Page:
The American Civil Liberties Union of Connecticut defends, promotes, and expands the civil rights and civil liberties of all people in Connecticut through litigation, community organizing and legislative advocacy, and civic education and engagement. We are an inclusive, nonpartisan, and statewide organization within the nationwide American Civil Liberties Union network, powered by our supporters, partners, staff, interns, cooperating attorneys, and our board of directors.
The litigation arm of the ACLU of Connecticut litigates high-impact cases addressing a wide range of constitutional and civil rights issues, including criminal law reform, racial justice, LGBTQ+ rights, sex discrimination, freedom of speech, voting rights, police misconduct, prisoners’ rights, and privacy.
The Litigation Department is seeking a current law student to work on the issues we address, with a focus on the criminal legal system. The intern will work on many aspects of potential and ongoing cases, such as drafting memoranda addressing the merits of a case, meeting with and interviewing plaintiffs and witnesses, drafting complaints and briefs, and helping with discovery. In addition to working on cases on the Department’s current docket, the intern will be able play a significant role in litigation development, including factual investigations.
Commitment: The internship requires a 10-week commitment. The exact dates are flexible, with a likely start in June of 2024. Summer interns are expected to work full time (approximately 30-35 hours per week).
Funding: We encourage all applicants to seek public interest fellowship funding through their law school. If you are unable to secure funding from your law school, we will provide funding to make this opportunity more feasible for law students who would otherwise be required to seek paid employment over the summer. Please indicate in your cover e-mail if you are interested in ACLU funding. (This information will not be shared with the hiring team).
Location: The internship will be primarily remote, but applicants should anticipate being required to be at our offices in Hartford, CT one day per week (depending on the status of the pandemic).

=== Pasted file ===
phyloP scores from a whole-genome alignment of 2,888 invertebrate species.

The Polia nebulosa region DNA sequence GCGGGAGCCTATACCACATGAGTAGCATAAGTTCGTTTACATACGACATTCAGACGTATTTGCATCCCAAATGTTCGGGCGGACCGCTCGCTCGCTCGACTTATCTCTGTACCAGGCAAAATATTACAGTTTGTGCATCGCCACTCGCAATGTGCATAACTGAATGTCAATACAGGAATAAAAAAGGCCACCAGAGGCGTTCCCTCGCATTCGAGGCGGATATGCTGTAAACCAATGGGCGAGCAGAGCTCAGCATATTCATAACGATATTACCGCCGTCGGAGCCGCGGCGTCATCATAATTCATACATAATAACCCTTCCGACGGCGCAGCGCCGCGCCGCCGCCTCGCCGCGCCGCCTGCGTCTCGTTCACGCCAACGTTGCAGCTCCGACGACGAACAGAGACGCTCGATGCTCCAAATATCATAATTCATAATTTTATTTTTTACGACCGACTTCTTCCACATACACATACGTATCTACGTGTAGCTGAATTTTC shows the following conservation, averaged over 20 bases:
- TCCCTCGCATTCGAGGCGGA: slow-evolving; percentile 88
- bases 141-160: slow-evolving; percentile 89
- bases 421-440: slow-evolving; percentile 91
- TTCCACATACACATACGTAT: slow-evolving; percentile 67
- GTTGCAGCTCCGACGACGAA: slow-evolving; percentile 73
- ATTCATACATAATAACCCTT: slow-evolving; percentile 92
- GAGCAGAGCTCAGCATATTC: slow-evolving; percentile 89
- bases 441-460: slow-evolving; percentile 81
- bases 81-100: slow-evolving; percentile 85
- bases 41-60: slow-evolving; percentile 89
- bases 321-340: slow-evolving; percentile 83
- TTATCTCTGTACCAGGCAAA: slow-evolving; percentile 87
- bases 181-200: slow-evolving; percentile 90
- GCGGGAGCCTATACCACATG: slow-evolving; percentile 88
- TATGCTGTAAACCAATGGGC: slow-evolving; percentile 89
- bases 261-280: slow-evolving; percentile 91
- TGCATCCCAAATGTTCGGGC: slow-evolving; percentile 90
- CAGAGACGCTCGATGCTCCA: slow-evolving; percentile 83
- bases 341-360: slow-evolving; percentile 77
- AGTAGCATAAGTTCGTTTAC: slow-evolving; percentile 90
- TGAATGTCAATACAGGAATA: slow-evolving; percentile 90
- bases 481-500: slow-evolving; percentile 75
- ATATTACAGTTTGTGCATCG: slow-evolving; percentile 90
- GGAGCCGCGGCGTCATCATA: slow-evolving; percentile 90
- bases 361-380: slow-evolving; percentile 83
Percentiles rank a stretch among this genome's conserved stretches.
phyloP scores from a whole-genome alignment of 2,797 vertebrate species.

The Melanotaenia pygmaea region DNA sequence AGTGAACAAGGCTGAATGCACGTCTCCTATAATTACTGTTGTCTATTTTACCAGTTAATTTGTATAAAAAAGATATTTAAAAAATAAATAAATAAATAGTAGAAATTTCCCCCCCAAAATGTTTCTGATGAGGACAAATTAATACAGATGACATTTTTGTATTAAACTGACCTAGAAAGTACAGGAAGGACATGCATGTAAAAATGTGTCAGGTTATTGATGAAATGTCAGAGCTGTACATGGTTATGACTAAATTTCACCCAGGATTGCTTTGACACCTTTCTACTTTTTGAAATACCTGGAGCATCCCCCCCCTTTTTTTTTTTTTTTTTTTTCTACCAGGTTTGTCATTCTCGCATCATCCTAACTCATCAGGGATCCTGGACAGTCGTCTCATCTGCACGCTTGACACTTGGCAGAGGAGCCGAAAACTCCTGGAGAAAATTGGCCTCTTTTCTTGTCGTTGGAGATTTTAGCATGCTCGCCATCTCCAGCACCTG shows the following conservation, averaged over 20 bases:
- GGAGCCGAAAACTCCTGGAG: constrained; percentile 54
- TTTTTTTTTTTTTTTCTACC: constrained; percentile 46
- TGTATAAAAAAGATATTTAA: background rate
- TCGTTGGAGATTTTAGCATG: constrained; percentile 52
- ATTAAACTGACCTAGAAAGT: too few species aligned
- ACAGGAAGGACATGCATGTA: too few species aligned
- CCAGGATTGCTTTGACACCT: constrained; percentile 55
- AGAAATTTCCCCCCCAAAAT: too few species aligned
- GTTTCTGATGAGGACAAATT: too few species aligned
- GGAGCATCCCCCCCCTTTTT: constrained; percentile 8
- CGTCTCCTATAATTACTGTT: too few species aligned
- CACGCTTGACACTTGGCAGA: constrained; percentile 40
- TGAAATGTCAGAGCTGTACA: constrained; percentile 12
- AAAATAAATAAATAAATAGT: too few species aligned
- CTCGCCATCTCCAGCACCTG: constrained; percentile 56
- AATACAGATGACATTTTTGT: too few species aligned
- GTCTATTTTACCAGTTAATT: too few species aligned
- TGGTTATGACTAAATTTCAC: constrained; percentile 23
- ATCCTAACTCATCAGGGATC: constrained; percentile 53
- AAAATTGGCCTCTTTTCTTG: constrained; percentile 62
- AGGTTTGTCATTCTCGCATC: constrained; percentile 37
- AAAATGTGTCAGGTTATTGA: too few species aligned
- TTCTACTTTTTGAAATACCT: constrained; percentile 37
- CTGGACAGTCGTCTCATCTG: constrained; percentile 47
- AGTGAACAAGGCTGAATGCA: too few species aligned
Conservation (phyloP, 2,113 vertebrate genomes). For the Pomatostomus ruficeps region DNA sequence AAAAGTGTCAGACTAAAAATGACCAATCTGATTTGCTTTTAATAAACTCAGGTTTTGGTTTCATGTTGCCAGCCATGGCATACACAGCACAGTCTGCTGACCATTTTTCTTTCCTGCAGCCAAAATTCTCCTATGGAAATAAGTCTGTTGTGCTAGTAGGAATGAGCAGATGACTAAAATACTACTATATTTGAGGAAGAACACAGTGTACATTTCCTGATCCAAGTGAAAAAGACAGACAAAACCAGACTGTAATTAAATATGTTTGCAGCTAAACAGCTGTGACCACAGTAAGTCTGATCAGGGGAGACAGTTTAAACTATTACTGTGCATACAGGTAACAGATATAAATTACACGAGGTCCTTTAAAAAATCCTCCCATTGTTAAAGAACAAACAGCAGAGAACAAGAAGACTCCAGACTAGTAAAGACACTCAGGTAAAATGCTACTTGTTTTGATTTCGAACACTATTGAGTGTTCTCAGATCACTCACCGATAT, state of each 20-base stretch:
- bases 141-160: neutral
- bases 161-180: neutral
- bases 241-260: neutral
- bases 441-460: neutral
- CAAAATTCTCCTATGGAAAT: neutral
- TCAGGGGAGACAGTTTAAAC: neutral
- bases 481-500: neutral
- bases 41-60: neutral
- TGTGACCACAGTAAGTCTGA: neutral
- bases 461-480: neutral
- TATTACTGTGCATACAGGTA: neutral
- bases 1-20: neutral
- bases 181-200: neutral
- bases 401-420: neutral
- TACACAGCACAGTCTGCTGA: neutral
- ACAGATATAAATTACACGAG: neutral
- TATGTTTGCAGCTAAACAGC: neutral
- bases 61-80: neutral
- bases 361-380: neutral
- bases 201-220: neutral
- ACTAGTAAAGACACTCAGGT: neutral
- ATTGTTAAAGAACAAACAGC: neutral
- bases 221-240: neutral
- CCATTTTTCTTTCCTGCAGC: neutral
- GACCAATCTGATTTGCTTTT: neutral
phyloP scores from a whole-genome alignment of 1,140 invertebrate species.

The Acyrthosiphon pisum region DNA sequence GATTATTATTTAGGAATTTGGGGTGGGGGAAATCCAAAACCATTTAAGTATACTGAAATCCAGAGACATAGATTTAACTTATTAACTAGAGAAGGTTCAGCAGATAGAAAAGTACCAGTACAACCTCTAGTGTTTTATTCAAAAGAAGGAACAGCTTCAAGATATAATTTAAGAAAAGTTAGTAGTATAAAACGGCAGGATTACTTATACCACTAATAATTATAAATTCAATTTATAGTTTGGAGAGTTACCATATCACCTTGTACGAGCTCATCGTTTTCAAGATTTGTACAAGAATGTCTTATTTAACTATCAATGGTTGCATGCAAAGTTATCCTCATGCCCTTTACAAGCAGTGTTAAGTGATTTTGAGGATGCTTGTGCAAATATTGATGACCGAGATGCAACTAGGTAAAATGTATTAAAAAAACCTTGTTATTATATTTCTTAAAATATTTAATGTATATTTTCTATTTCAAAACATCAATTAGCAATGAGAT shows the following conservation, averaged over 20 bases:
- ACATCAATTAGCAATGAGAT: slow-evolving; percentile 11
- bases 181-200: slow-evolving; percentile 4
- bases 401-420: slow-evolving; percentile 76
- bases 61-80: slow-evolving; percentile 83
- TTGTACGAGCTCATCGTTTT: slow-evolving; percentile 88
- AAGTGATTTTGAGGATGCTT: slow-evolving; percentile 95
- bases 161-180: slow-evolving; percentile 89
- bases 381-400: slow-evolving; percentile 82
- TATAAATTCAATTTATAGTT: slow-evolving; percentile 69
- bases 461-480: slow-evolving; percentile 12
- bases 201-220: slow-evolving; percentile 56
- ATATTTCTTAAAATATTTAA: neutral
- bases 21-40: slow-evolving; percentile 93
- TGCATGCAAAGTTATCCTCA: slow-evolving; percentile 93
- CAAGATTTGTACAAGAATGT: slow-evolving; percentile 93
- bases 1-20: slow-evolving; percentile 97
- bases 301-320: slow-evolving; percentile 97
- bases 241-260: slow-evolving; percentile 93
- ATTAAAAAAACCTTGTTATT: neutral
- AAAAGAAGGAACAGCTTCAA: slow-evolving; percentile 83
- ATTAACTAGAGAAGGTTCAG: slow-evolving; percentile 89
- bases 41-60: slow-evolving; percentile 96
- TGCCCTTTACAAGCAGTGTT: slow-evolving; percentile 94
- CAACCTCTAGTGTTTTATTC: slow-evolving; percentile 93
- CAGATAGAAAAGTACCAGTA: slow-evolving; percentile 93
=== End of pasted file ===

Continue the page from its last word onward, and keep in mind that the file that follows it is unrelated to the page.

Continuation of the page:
This internship is open to law students who will have completed at least their first year of law school before summer 2024. Applicants should...
- Have excellent research and writing skills
- Be self-motivated, with the ability to take initiative, manage a variety of tasks, and see projects through to completion
- Have proven ability to work independently as well as within a team
- Have a desire to advance social justice & commitment to the ACLU of Connecticut’s mission
HOW TO APPLY
Please send a resume and brief cover letter, including any relevant work or life experience and why you are interested in the work of the ACLU of Connecticut, to email@example.com. Reference “ACLU-CT Litigation Department Internship” in the subject line. Applications will be accepted and reviewed starting Friday, December 1st, and closing at 11:59 p.m. ET on Friday, December 15, 2024; no applications will be reviewed before this deadline, and we will not accept applications after this date.
This posting provides a general but not comprehensive list of the essential responsibilities and qualifications required. It does not represent a contract of employment. The ACLU of Connecticut reserves the right to change the posting at any time without advance notice.
The ACLU-CT is an Equal Opportunity Employer and undertakes affirmative action strategies in its recruitment and employment efforts to assure that all persons – including but not limited to persons with disabilities – have full opportunities for employment in all positions. We encourage applicants with disabilities who may need accommodations in the application process to include this information in your cover letter, or to call 860-523-9146 to discuss your needs
We value a diverse workforce and an inclusive culture. The ACLU-CT encourages applications from all qualified individuals without regard to race, color, religion, sex, gender, gender identity or expression, sexual orientation, age, national origin, marital status, citizenship, disability, record of arrest or conviction, or veteran status.